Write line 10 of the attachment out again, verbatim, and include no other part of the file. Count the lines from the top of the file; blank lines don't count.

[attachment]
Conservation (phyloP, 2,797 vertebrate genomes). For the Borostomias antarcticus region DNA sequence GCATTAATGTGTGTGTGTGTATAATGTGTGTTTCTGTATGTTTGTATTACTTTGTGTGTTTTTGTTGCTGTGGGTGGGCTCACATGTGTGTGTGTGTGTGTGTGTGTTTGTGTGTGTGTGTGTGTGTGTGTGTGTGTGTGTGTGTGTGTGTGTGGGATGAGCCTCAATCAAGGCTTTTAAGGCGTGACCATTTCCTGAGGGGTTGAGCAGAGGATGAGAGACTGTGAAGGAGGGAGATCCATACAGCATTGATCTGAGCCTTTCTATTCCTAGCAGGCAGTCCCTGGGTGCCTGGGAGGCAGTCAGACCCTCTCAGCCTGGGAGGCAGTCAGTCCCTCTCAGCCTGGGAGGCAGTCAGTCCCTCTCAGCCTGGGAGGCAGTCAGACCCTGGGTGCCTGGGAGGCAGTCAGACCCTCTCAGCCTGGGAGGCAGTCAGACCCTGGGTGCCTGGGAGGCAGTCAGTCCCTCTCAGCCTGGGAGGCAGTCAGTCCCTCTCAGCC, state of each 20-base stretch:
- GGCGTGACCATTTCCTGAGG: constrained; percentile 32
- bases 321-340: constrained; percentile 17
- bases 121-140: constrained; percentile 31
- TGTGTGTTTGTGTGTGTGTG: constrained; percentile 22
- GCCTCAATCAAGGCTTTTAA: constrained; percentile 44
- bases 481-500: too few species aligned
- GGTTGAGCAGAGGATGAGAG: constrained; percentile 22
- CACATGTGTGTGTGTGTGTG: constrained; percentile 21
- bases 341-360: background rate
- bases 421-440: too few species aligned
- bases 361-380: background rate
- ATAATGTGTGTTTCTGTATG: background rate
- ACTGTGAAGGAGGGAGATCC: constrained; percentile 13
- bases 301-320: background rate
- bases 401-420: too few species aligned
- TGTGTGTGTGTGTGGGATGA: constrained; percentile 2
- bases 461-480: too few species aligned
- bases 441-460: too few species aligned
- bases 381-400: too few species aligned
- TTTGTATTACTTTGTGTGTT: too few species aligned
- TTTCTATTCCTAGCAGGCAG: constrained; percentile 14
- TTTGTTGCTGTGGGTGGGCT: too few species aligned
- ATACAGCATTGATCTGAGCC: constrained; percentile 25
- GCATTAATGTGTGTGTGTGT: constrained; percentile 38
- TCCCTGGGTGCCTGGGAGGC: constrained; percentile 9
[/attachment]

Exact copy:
- bases 341-360: background rate